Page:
None of these difficulties presented in this week’s case, however, as the offender pleaded guilty and no trial on the evidence was required. A further question raised by many such cases did present itself, however: should aged offenders in ill health be sentenced in the same way as they might have been at the time of the commission of the offence, or be treated differently?
The Irish courts have always operated on the basis that a sentence should be appropriate not only to the offence committed, and the circumstances in which it was committed, but also to the offender himself. Aggravating and mitigating circumstances are taken into account by the courts in issuing sentences. In sexual offence cases, in particular, for example, an early guilty plea will mitigate in favour of the offender in terms of the sentence applied, as such a plea will have saved the victim from the emotional pain of testifying as to the relevant events and from the fear of the offender’s acquittal. If two twenty year old men, for example, were accused of rape, A pleads guilty and expresses remorse for his actions while B pleads not guilty and expresses no remorse, differing sentences are likely to be imposed.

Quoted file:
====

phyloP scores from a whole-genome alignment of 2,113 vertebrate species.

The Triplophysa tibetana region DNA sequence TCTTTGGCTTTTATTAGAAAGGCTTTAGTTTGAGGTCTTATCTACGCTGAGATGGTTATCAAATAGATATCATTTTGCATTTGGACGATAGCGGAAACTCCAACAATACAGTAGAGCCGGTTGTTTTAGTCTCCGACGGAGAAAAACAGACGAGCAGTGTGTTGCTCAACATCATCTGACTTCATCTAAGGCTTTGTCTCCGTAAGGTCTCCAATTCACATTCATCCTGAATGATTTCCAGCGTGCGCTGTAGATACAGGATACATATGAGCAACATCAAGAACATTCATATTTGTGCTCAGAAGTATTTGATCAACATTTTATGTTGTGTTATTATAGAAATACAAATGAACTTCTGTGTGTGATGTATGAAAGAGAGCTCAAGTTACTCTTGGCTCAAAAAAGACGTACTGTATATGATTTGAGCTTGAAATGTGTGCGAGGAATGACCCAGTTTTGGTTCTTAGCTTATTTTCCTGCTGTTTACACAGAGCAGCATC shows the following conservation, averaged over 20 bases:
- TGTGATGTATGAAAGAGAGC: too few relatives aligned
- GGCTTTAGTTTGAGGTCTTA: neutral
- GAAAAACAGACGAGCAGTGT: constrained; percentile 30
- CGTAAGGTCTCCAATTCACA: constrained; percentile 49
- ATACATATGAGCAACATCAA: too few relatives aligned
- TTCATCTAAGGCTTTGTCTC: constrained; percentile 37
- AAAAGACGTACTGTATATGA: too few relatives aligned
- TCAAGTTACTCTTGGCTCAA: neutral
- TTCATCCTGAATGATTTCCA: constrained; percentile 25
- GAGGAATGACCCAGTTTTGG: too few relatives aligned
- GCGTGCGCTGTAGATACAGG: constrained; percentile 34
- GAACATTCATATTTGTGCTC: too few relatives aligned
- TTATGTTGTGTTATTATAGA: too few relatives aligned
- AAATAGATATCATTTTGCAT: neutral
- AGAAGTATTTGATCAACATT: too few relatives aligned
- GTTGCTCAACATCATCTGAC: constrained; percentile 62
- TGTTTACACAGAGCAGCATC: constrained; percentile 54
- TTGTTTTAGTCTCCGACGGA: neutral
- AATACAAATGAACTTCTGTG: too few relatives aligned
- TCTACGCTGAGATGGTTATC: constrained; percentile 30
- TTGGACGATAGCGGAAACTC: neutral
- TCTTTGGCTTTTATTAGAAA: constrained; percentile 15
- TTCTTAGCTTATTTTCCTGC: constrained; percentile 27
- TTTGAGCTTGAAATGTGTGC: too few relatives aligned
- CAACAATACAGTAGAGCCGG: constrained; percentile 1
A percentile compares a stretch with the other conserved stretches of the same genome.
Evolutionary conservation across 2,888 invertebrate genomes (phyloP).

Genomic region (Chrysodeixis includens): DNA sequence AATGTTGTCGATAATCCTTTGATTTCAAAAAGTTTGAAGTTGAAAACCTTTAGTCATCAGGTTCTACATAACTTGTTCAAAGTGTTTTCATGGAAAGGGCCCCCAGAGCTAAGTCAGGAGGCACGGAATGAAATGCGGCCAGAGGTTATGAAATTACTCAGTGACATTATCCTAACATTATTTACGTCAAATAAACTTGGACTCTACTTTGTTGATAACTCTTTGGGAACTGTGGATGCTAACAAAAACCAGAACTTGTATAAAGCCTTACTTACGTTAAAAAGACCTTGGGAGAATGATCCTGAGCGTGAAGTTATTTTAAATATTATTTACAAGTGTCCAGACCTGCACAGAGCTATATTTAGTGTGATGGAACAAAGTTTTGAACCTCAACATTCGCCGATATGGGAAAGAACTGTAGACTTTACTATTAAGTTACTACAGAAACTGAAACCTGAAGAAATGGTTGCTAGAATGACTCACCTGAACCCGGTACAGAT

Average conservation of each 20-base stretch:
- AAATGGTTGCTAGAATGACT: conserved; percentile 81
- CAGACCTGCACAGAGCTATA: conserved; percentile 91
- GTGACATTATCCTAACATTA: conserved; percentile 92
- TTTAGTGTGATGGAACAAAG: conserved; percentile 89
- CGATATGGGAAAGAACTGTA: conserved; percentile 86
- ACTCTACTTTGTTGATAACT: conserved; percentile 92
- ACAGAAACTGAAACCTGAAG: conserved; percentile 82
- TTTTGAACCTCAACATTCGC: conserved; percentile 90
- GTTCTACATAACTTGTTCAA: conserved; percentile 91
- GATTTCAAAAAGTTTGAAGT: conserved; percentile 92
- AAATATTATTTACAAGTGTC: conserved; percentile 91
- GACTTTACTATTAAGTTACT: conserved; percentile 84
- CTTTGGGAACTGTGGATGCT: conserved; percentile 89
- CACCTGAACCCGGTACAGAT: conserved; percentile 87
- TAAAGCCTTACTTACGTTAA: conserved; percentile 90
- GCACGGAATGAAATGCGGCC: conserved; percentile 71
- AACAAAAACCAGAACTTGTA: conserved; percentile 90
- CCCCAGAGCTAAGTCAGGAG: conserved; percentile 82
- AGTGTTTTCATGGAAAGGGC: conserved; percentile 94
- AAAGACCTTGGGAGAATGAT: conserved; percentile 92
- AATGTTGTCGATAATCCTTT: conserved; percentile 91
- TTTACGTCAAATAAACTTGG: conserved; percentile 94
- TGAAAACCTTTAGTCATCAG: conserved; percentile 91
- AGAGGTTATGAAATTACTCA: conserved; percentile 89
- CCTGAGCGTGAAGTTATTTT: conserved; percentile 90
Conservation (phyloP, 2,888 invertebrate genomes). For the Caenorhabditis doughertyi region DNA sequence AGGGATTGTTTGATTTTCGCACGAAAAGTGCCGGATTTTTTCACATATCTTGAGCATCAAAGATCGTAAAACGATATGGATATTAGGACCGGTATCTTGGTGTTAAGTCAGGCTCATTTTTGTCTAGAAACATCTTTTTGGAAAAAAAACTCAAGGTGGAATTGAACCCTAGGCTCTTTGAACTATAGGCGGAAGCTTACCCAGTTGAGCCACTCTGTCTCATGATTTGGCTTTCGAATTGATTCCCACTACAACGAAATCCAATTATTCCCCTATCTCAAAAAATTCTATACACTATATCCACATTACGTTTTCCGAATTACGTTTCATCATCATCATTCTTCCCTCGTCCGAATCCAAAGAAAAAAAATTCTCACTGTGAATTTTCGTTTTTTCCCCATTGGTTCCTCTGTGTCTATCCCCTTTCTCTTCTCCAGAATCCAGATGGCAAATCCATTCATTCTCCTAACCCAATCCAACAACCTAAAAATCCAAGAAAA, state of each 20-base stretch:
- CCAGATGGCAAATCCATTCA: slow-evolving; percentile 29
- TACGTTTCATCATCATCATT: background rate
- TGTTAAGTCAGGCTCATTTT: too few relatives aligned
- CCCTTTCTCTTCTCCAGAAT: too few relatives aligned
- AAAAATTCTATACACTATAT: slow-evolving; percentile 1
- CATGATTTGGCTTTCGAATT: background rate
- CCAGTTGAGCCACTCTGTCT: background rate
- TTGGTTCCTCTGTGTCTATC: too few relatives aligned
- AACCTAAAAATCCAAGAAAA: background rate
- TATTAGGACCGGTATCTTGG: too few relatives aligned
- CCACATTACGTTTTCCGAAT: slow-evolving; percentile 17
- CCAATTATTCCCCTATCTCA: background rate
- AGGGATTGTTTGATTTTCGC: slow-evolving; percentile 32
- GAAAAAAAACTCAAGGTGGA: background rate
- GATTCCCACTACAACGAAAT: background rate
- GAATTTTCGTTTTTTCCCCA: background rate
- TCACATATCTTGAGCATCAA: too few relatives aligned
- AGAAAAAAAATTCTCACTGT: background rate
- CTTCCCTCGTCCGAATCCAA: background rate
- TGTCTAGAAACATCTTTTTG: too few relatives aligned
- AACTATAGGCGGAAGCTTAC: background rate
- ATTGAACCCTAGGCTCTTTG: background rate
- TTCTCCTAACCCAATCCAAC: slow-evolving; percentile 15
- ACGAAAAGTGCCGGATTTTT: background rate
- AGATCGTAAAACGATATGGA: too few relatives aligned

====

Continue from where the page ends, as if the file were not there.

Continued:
What effect the age and health of an offender should have on sentence seems a more difficult question to answer. On the one hand, the fact that an offender, such as Mr O’Brien, has gotten away with his crimes for over thirty years should not mitigate in his favour or result in a sentence more lenient than that which would have been applied had he been prosecuted at that time. On the other hand, the argument goes that imprisonment of a man in his seventies for a period of twelve years, or longer, may be seen as an injustice in itself.
This latter approach seems to be the view adopted by the Court of Criminal Appeal in DPP v James Kennedy  IECCA 52, and Carney J. in this week’s case seems to have been influenced by that decision.